How to Order Real Food at a Restaurant

Hi Everyone!

Today I’m posting some tips on ordering real food while you are traveling. As many know, it is normally difficult to find real food at fast-food restaurant chains (Applebees, Subway, Ruby Tuesdays, Five Guys) when you are in a new place and are unsure of the ingredients your meal. Though it is a bit more work to “hunt” for real food on the menu, it is typically in the end worth it. This summer, for example, my family and I are traveling cross-country on a road trip, and I know that it will be difficult to find real food in some restaurants.

One time, I was at a restaurant for dinner. Knowing that the menu was definitely not real food approved, I had to ask a lot of questions. I ended up finding that the “whole-grain buns” they served had artificial additives (food dyes, artificial sweeteners, bread conditioners, chemicals such as azodicarbonamide, and preservatives) and was sweetened mainly with high-fructose corn syrup. However, I problem solved, and ended up having a delicious dinner. Instead of a bun, I swapped for a lettuce leaf (to make my own “lettuce wraps”), and I chose to get plain grilled chicken with tomatoes and broccoli. I made lettuce wraps out of the different sides, and it was delicious! Here are some tips on how I order real food at restaurants.

1. Order plain sides and ingredients to make your own meals! Sides such as baked potatoes, unseasoned meats, and fruits and vegetables without sauce are typically a good bet.

2. Ask questions about your food. Talk to the waitress about what’s made in the restaurant and what’s store-bought. Store-bought breads and pastas may have unnecessary additives.

3. Avoid the sauces and seasonings. Many sauces made in restaurants have excessive amounts of sugar and corn syrup, as well as artificial flavorings. Instead, season with vegetables you can order as a side, like onions.

4. Choose restaurants wisely. Chances are that restaurants like McDonalds will have less options for real food than restaurants like Ruby Tuesdays. Though it is difficult to order real food at both, sit-down chains have more side options that can be used to make a mostly real-food meal. Also, look for restaurants that are not a chain and are privately owned- they often have larger varieties of real food.

5. Pack real food snacks as substitutes. Lara bars, bags of homemade granola and trail mix, dried fruit, organic applesauce pouches, and whole-grain crackers (like Triscuits) are great options. Pack a few snacks in your bag just in case there are limited real food options.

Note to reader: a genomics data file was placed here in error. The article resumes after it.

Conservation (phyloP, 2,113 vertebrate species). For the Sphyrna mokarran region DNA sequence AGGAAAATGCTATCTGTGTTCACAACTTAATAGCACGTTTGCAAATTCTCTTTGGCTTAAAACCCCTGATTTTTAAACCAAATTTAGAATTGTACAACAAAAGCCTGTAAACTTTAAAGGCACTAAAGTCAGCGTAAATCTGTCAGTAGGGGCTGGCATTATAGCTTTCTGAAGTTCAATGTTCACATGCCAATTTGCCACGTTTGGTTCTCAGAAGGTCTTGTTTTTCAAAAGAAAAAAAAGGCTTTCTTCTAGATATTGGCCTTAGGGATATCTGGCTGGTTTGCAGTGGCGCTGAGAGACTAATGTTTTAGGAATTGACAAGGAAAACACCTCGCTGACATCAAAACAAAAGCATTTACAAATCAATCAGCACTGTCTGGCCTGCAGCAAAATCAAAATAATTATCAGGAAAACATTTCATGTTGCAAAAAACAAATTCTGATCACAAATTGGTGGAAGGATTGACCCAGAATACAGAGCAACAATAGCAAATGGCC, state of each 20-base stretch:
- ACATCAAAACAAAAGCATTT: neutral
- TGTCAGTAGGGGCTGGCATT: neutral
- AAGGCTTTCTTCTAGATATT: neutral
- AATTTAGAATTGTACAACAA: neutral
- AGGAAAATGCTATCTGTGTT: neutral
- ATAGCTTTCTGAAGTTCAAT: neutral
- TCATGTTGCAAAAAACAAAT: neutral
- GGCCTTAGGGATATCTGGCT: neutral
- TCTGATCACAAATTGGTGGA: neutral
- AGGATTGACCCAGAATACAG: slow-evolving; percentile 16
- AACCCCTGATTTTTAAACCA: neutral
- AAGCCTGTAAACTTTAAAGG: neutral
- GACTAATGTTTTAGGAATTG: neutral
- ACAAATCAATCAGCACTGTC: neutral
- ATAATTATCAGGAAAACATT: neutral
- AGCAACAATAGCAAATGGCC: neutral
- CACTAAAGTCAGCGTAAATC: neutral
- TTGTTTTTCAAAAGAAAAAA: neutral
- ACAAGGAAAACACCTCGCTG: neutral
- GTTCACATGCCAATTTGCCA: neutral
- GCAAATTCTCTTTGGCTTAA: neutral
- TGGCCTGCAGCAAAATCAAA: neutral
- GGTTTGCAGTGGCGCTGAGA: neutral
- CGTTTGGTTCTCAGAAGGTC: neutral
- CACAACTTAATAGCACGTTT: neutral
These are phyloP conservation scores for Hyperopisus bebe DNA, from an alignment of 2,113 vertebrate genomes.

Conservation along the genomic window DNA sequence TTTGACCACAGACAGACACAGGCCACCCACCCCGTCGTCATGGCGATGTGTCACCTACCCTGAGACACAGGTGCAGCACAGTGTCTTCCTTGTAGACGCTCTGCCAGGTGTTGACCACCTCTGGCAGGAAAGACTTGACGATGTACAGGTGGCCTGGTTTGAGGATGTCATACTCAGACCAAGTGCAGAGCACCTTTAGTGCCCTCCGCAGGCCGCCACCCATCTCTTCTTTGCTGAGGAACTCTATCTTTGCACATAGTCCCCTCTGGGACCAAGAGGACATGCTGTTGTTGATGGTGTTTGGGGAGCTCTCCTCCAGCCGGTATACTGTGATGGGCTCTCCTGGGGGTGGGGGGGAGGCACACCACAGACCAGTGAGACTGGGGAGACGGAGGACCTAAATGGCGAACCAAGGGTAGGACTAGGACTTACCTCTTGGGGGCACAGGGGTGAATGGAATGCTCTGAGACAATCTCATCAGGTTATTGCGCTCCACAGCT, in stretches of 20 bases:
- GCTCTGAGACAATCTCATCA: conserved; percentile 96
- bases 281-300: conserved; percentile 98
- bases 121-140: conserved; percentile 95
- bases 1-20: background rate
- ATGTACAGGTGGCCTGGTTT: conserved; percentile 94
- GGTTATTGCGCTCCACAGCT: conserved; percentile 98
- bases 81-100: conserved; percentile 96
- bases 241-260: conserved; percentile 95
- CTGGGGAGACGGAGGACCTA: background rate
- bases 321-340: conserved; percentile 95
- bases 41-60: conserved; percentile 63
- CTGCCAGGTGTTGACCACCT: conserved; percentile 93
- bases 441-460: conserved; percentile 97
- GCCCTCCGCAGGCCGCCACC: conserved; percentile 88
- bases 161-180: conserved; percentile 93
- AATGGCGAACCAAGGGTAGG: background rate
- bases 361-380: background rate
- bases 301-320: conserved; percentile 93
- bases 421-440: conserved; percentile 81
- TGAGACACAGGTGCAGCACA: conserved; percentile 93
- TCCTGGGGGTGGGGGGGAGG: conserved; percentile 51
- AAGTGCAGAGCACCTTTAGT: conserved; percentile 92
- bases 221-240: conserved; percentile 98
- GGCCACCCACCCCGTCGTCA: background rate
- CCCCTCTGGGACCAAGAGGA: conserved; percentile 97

Thanks, and please share! 🙂

Foodie Detective- Are These Foods Really Healthy?

Hi Everyone!

Today I’m posting some controversial “healthy” foods. Many big food production companies create packaging for food that makes people think they are eating something a lot healthier than it actually is. This contributes to human obesity, because people trying to lose weight are fooled by the packaging.

However, healthy and organic food is much more minimally processed. It has fewer ingredients, no refined wheat or sugar, and it is typically made locally on a farm. Food from farmers markets and grocery stores such as Earth Fare, Whole Foods, and Trader Joes is typically organic, with a few exceptions of foods that have large amounts of sugar. So, here are some examples of real, organic food and creatively packaged junk food.

1. Quaker “Chewy” Granola Bars– This packaged food is very deceiving because it is so unhealthy. The box claims that is a wholesome, healthy snack because it has 25% less sugar. However, a company can add artificial sweeteners (Splenda, for example) to a product and say that it is not sugar, so this really doesn’t make the bar nutritional.

2. Strawberry Delight Frosted Mini-Wheats- Though this may seem like a filling whole-grain breakfast, it really is not that healthy. These bite-size biscuits are covered in sugar and artificial strawberry flavoring, along with artificial food dyes and sweeteners. I would most definitely categorize this cereal as unhealthy.

3. Lara Bars- These bars are one of my absolute favorite store-bought real foods. Most of the bars have as little as four ingredients or less! Not to mention, they can be found at many grocery stores, including mainstream supermarkets such as Market Basket and Target.

4. Cascadian Farms Oats and Honey Granola- This granola is definitely difficult to categorize as healthy or unhealthy. Though it is whole grain and a better cereal option, it has a very high amount of sugar. Overall, it is better to make your own granola at home with organic ingredients and no sugar. 100 Days of Real Food has a great recipe. http://www.100daysofrealfood.com/2010/04/04/recipe-granola-bars-cereal/